Hell, Salvador Dali had it, Picasso had it, Disney had it … artists can be identified by their unique ‘style’.


how about this famous image?

Cave art.png

—purloined from one of the books I’m currently reading and/or re-reading. Nobody ever mentions the obvious, that the buffaluff pic is a totally different ‘style’ from the image of the falling man in front of it.


to reconcile what I’ve read/viewed of cave art and cavern artefacts (some going back forty thousand years or more) with your bog-standard brutish cave men. Brutish cave men? Hardly …


really think that we are looking at two different styles in this image—

Field Museum 6.jpg

—although the significance of the wee duck on a stick eludes me still.

Obviously some earlier genius created that buffalo image, and some wag with the equivalent of a spray can came along later and added the wee sketch. Hell, he/she may have done so thousands of years after the original artist shuffled off; who knows? Who cares?


elsewhere that the slobbering primitive brutes that created cave art here and elsewhere could well have been not brutes but brutesses.

Apparently some clever modern person with nothing better to do took a closer look at some of the many hand-printed walls around the world and concluded that they were too feminine to have been male brutes. If not male, they had to be female brutes, no?

Here, have some hands—


—actually spray painted silhouettes. Nothing new there either … the significance of the tattoos and/or markings is a mystery to me but some knowledgeable archaeologist can doubtlessly explain.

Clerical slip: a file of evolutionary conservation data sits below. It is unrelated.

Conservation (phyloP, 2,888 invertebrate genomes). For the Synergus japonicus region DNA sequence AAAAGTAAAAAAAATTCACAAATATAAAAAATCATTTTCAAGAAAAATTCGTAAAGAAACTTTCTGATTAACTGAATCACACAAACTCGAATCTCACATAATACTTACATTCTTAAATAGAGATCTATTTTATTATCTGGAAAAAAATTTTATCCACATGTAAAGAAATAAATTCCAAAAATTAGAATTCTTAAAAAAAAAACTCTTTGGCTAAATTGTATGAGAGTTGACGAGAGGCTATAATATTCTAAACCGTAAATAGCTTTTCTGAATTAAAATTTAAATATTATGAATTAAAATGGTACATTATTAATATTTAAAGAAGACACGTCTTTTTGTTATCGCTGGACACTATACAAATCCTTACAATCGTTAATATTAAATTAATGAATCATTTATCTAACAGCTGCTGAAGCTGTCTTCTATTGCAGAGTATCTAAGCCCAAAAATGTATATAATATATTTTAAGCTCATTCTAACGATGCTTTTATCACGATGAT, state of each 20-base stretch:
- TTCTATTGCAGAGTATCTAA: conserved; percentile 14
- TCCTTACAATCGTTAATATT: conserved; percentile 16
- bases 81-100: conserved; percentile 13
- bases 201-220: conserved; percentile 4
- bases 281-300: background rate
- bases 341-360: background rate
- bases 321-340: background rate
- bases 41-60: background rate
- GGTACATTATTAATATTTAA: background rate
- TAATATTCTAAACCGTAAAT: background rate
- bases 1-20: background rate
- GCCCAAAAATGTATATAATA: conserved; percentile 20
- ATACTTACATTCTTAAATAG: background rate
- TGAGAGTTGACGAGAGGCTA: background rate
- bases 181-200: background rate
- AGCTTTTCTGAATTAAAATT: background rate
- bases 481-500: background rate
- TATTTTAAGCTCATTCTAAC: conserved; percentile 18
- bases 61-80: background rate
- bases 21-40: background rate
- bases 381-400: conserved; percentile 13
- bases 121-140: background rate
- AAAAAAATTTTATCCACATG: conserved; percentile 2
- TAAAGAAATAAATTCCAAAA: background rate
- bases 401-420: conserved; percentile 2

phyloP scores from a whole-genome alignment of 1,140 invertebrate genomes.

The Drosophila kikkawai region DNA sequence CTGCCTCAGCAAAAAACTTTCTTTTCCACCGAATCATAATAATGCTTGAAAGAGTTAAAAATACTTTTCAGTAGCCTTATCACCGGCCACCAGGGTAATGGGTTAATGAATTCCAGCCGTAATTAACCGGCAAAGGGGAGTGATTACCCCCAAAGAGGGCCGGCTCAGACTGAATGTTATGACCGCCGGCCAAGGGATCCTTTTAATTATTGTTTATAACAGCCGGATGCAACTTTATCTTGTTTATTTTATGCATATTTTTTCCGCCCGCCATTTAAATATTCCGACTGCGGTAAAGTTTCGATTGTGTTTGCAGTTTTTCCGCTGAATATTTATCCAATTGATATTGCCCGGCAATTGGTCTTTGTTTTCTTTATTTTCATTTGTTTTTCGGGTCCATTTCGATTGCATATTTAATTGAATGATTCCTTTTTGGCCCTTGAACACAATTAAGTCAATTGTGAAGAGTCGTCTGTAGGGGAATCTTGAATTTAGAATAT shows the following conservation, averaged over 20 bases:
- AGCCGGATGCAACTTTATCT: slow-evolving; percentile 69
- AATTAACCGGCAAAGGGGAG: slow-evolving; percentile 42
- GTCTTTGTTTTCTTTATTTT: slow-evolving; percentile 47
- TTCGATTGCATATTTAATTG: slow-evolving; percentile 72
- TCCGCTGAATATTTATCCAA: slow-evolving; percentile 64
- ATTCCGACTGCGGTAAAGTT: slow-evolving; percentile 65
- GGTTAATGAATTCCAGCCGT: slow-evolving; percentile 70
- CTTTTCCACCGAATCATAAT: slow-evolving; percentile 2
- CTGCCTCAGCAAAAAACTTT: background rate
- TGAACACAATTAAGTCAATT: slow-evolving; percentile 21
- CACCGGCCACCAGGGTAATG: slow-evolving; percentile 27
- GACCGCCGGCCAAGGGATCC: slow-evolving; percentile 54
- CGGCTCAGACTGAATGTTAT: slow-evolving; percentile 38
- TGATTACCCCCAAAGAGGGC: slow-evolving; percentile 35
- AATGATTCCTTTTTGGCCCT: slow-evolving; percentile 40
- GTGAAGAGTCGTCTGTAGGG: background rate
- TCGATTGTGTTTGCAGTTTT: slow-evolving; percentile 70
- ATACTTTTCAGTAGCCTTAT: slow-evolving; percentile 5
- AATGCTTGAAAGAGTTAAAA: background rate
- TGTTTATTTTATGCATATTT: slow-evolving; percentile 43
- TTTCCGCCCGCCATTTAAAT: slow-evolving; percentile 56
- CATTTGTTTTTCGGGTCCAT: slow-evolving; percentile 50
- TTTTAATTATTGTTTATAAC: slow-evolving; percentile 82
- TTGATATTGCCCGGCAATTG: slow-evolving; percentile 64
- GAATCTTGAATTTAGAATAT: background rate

(Bugger … I was going to repost a pic of a very modern wall in an alleyway in Gore (NZ) but find I can’t find it. Damn~! Maybe later …)



6 thoughts on “STYLES

    1. Boom boom!
      I’m gonna purloin and use that image with a completely clear conscience~ yay!

      No wonder Waxy o’Shea’s bar in town was fair jumping yesterday when I strolled by. (There was a time I’d have strolled in …) (and been carried out. Aaaaah, the Oirish, they know how to do it!)

      Liked by 1 person

  1. The drawings at Lascaux and Altamira are simply astonishing. I studied them at uni and the idea generally held was that they were part of an initiation ceremony…. the first full immersion theatre.


    1. Initiation … everything gets blamed on religion and/or rites. Even grafitti …

      But when we look a little more into it and ponder the whys and hows, it gets more than impressive. I suppose some future civilisation might look at some of our own graffiti and define it as ‘rites of passage’.

      Cave art is a subject worthy of more than a cursory glance. For myself I’m also fascinated by OOPARTS (out of place artefacts) even though most can be written off as hoaxes (intentional or otherwise).


      1. The thing is, the majority of the galleries are 20 or so meters underground, in complete blackness. If you consider the initiant is perhaps drugged a little (although I hardly think it would even be neccessary) then taken underground, in complete, utter blackness, with rythmic chanting, then torches are lit and placed in speficic spots thoser “paintings” would quite literally come to life with the light dancing off the natural curves of the stone. Pfieffer wrote extensively on it all. Look him up.


      2. Clever, in that everything we don’t understand promptly becomes ‘ritual object’ or similar.

        I read some interesting guff on the GP of E being an ‘initiation centre’ and very convincing it was too (makes better sense than it being a tomb). The good news is, any guess is as good as any other.


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